Getting there: Stanley, ID, the launching point for most Middle Fork trips, is about a three-hour drive from Boise.

When to go: Most outfitters offer trips from June through September. The river runs cold and high early in the season, becoming warmer and lower as the summer progresses. Late June through mid August is considered peak.

Europe: Island hopping along Croatia’s Dalmatian Coast

Made up of more than 1,000 islands and home to multiple national parks and UNESCO World Heritage Sites, Croatia’s Dalmatian Coast has a myriad of natural and cultural wonders to explore. Dubbed “the next Riviera” by GQ, the coastal and island gems of the Adriatic are finally being rediscovered by many travelers 10 years after the end of the Balkan war.

“All along the coast you can see villages with white houses and red-tiled roofs perched on the side of cliffs above the blue, blue water of the sea,” says Harvard grad student Anna Rudberg, who recently returned from a year abroad in Eastern Europe. “The water changes color depending on the weather and light, but sometimes it’s the most spectacular turquoise.”

On the mainland, you can visit the medieval walled city of Dubrovnik, a place called “paradise on earth” by George Bernard Shaw; and Split, an ancient Roman city with ruins dating to the third century A.D. You can travel by ferry to some of the bigger islands like Mlejt, the island where Ulysses stayed for seven years in the Odyssey; and Hvar, which has one of the best preserved towns in the region. However, the best (and sometimes only) way to explore the smaller islands, such as those of Kornati Islands National Park, is by sailboat or other small craft.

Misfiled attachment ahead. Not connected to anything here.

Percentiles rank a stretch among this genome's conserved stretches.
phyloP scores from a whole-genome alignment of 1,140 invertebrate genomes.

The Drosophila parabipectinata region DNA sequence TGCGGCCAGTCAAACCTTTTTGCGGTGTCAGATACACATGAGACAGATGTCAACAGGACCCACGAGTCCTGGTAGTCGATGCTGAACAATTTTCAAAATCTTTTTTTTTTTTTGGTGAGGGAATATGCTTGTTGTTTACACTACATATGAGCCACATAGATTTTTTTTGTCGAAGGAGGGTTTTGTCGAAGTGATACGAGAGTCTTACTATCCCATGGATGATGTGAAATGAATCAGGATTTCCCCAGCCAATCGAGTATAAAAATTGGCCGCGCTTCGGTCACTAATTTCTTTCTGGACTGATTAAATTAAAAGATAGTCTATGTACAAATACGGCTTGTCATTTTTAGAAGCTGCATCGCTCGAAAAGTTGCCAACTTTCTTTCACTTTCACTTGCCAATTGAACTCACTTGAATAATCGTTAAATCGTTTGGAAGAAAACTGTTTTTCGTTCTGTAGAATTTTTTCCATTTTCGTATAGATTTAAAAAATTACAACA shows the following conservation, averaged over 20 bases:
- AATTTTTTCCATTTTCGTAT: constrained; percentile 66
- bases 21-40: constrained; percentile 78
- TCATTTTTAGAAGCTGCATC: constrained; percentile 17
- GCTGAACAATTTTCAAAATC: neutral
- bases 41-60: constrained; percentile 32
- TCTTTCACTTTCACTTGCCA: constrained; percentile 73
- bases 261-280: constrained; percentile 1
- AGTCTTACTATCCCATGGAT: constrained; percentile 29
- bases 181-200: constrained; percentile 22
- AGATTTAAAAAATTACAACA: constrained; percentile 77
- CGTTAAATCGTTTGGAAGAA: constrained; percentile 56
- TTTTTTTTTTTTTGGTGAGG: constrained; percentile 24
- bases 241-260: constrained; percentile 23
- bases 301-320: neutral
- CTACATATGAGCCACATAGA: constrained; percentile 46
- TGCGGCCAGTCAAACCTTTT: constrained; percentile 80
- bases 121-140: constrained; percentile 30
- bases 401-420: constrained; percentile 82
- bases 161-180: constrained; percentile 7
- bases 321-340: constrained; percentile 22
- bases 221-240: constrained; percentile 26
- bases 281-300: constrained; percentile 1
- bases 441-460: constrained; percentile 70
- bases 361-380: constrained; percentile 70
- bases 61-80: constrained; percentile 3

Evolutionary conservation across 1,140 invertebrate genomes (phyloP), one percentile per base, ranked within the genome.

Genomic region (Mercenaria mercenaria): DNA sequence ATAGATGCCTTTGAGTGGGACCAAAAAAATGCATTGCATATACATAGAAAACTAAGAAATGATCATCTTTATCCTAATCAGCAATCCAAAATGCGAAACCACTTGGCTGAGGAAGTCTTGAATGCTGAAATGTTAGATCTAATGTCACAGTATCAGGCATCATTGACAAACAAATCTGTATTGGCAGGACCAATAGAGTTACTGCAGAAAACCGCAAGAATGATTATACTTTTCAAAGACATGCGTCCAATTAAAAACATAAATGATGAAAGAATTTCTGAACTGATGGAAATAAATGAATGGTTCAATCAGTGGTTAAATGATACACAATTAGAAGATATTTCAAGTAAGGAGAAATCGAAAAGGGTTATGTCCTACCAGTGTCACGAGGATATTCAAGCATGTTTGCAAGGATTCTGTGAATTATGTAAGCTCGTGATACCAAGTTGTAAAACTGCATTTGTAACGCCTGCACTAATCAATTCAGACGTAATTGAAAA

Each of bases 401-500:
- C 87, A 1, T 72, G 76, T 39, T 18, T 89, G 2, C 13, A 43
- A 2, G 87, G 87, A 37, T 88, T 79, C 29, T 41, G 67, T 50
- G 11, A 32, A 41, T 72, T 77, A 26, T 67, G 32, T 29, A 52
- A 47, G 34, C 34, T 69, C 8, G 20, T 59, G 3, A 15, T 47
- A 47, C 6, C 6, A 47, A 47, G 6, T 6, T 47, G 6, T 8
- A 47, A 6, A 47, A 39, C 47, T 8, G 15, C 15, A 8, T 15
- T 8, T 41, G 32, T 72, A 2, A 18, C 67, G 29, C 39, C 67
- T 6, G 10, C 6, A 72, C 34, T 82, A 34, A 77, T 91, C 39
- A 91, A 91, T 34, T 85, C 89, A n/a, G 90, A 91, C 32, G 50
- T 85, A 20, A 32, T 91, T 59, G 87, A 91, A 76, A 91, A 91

On Wilderness Travel’s 10-day “Sailing the Dalmatian Coast,” guests experience the best of the mainland and the islands by cruising port-to-port aboard the Nostalgija, an 82-foot sailing yacht. Trip highlights include tours of Dubrovnik and Split; stops on the islands of Mljet, Korcula, and Hvar; and visits to Krka and Kornati Islands national parks. Between stops, guest can hike, swim, and snorkel. Rates for 2006 departures start at $3,895 per person, excluding airfare and some meals.

Frugal travelers can opt for Intrepid Travel’s seven-day trip that takes in Dubrovnik, Split, and Krka National Park. Guests also travel by ferry to Mljet. Trips cost $825 per person, plus local payment of 100 euros. Airfare, meals, and museum admissions are additional.

Getting there: There are no direct flights from the U.S. to Croatia, but you can easily connect to Dubrovnik or Split from major European gateways such as London or Frankfurt. Flights from New York in June 2006 start around $1,300 round-trip, plus taxes.

When to go: Take advantage of warm, sunny weather and lighter crowds by visiting in May, June, or September.